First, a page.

Proposal: CAP_PAYLOAD to reduce Meltdown and Spectre mitigation costs
casey at schaufler-ca.com
Mon Jan 8 01:33:48 UTC 2018
On 1/6/2018 11:33 AM, Avi Kivity wrote:
> Meltdown and Spectre mitigations focus on protecting the kernel from a hostile userspace. However, it's not a given that the kernel is the most important target in the system. It is common in server workloads that a single userspace application contains the valuable data on a system, and if it were hostile, the game would already be over, without the need to compromise the kernel.
> In these workloads, a single application performs most system calls, and so it pays the cost of protection, without benefiting from it directly (since it is the target, rather than the kernel).
> I propose to create a new capability, CAP_PAYLOAD, that allows the system administrator to designate an application as the main workload in that system. Other processes (like sshd or monitoring daemons) exist to support it, and so it makes sense to protect the rest of the system from their being compromised.
As one of the authors of the POSIX 1003.1e/2c WITHDRAWN DRAFT capability
specification I emphatically NAK this proposal. This is nothing like what
capabilities are for. It doesn't fit the use model and it isn't in any way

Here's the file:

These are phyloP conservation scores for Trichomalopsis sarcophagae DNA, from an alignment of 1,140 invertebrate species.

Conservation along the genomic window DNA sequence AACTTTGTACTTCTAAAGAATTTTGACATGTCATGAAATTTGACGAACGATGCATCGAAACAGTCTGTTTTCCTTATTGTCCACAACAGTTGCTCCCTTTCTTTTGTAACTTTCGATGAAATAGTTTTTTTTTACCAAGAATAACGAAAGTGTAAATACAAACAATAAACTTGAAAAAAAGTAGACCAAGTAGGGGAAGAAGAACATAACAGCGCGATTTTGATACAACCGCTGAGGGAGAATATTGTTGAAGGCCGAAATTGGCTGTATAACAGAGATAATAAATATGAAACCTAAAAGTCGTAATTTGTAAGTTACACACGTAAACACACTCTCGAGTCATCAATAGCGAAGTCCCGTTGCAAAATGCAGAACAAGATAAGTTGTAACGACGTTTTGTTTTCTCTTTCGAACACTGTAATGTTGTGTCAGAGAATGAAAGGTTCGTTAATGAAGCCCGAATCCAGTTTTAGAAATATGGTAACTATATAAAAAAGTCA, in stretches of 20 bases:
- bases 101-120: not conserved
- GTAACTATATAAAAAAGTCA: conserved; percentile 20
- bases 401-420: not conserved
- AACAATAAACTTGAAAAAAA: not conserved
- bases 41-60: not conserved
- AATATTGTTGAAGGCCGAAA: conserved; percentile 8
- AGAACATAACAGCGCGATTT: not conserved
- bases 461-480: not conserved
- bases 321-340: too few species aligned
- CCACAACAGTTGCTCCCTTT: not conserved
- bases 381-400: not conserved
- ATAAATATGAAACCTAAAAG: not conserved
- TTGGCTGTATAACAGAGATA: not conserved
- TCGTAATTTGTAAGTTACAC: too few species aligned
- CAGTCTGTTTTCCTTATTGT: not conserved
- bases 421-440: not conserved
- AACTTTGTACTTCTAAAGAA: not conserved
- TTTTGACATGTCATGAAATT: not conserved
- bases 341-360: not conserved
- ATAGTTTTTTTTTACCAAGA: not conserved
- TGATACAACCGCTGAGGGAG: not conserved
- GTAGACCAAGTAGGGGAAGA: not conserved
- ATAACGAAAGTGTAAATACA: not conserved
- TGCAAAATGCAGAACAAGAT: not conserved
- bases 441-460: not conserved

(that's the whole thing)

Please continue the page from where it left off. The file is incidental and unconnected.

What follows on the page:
related to enforcing system security policy.
> When the kernel switches to user mode of a CAP_PAYLOAD process, it doesn't switch page tables and instead leaves the kernel mapped into the adddress space (still with supervisor protection, of course). This reduces context switch cost, and will also reduce interrupt costs if the interrupt happens while that process executes. Since a CAP_PAYLOAD process is likely to consume the majority of CPU time, the costs associated with Meltdown mitigation are almost completely nullified.
This is a horrible hack. The potential for exploitable edge cases
> CAP_PAYLOAD has potential to be abused;
Yet another really, really good reason not to implement it.
> every software vendor will be absolutely certain that their application is the reason the universe (let alone that server) exists and they will turn it on, so init systems will have to work to make it doesn't get turned on without administrator opt-in. It's also not perfect, since if there is a payload application compromise, in addition to stealing the application's data ssh keys can be stolen too. But I think it's better than having to choose between significantly reduced performance and security. You get performance for your important application, and protection against the possibility that a remote exploit against a supporting process turns into a remote exploit against that important application.
This is just not a viable use of the capability mechanism.
I am not at liberty to comment on any aspect of the exploits
du'jour, so suggesting alternatives is not something I can
do just now.
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